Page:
As far as focus accuracy goes I have absolutely no complaints. Spot on every time in my use. Also, it seems to have no trouble focusing in low light at all.
Another area where I heard nothing, but good news in reviews.
Image quality is the main party piece of this lens. Judged on this alone this lens would take top honors on my list of favorite lenses. It is one of those pixie dust lenses. Even the simplest, mundane of subjects are rendered so well.
Above is a simple shot taken at a beverage drive through.
Colors are amazing.
Sharp wide open. That is something you do not always hear, but it is very true for this lens.
But these individual categories miss the point of this lens. Back to the Pixie dust thing. While the Sony FE 85mm is technically superior in every measure I prefer the photos I create with this lens. The difference? Soul.
I know. I know. I can hear you groan right alongside my own inner voice of reason. Hear me out. If I do not see the wind does it make it…. <wretch> ok, I’m back. But that special “it” is there no matter how impossible it may be for me to quantify.
Tried to fight “re” purchasing this lens since I had the 85mm Sony lens and the 100m Pentax for portraits. But as often happens flickr did me in. Combined with the sale price simple shots like this stayed in my mind and brought me back.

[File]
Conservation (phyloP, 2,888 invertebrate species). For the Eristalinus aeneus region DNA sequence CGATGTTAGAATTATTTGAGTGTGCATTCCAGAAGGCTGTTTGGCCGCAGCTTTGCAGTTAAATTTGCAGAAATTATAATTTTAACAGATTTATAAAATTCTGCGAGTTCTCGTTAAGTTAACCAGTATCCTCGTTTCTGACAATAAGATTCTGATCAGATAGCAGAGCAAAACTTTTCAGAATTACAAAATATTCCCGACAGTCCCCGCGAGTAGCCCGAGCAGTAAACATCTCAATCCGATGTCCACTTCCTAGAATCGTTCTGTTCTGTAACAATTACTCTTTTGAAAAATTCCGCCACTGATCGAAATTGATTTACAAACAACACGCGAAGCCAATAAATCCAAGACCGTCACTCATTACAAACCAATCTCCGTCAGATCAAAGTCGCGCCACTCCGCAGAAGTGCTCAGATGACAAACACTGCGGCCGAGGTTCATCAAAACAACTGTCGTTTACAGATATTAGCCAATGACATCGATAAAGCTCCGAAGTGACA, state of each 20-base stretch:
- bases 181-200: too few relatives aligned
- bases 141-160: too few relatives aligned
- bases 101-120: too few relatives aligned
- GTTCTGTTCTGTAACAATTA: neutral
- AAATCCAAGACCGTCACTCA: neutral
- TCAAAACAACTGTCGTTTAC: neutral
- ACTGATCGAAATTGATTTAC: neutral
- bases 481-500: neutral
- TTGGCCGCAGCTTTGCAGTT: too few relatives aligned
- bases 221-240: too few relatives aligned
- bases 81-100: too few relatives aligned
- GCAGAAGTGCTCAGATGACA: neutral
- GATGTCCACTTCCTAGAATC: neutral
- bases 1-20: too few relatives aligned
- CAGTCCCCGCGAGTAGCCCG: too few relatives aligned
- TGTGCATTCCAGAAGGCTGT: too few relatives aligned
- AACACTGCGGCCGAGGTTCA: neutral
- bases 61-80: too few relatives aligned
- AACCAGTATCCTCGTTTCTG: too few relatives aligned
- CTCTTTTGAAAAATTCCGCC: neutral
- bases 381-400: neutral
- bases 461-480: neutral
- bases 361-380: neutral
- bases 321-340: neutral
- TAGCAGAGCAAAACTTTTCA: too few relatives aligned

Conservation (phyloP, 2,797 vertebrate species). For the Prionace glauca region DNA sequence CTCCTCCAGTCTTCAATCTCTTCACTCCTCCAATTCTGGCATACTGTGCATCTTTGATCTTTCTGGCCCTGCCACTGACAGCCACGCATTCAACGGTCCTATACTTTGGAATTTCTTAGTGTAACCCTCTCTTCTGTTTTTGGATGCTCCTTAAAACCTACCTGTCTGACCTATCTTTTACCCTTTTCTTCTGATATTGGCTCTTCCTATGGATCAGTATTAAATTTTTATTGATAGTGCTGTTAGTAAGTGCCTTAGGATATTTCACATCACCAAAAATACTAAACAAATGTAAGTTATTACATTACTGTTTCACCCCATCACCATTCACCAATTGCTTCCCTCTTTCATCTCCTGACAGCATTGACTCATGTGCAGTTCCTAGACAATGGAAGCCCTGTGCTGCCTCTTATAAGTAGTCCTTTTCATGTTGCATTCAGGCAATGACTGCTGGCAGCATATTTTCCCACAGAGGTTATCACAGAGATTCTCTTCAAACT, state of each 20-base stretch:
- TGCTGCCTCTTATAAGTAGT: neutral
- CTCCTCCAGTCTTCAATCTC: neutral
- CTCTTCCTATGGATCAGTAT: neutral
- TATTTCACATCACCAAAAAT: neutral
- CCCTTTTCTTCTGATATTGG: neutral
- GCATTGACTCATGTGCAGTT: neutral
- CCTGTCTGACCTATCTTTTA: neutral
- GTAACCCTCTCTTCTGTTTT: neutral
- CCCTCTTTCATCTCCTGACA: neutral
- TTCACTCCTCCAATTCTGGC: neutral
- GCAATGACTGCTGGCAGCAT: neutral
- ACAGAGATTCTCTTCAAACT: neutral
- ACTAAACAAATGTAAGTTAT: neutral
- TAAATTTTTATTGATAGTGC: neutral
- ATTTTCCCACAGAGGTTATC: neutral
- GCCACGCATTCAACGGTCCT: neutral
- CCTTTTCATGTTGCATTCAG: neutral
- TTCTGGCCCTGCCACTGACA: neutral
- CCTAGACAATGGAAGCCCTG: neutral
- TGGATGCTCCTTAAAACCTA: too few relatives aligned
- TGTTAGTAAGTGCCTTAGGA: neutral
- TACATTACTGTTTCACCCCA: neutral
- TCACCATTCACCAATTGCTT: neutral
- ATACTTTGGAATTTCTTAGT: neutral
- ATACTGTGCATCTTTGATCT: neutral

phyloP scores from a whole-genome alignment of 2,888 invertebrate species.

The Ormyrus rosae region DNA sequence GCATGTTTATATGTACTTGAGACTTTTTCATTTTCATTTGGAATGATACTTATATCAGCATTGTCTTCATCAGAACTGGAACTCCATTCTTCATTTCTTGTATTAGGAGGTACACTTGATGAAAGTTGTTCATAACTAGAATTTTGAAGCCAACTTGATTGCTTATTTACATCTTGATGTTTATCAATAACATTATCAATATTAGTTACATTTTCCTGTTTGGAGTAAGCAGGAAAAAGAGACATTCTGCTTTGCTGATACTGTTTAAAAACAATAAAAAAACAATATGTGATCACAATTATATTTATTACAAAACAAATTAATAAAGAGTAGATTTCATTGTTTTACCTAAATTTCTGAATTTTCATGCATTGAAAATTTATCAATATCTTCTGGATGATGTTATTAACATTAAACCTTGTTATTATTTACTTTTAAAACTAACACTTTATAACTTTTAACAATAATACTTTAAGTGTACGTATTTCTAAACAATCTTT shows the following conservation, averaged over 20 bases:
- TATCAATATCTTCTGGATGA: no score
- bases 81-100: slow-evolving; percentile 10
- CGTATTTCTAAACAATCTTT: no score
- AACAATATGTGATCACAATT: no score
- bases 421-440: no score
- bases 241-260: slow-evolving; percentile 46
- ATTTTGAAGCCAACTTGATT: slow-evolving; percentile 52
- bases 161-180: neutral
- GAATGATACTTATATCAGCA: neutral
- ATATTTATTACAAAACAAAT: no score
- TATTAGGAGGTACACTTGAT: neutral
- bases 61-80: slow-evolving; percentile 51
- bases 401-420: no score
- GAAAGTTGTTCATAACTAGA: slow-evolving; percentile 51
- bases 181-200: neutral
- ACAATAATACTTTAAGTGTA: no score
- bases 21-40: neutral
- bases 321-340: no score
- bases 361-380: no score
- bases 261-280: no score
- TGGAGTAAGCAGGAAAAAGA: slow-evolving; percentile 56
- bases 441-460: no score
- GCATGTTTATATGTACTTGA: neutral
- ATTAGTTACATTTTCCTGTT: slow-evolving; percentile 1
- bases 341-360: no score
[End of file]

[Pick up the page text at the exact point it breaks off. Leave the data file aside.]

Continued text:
So much detail and subtlety drawn out of a simple shot taken while on a dinner pick up trip riding shotgun with my wife. Teamed with Pentax high contrast black and white it creates some wonderful JPEG images without even touching the RAW files. Yes, I have taken night shots with the Sony 85mm, and it does very well, but as technically wonderful as those images are…
…they lack that something special.
Pentax has some odd focal lengths and this is one. But it works. Landing between my two favorite focal lengths, 50mm (mainly for things) and 85mm (mainly for people) it makes for a wonderful compromise. Owing to the perennial Pentax lens mount this lens works perfectly well on the K-1 as well as my freebie Pentax SF-10 whenever I feel like shooting film. On a crop Pentax like the K-3 it makes for a wonderful 115mm-ish portrait focal length.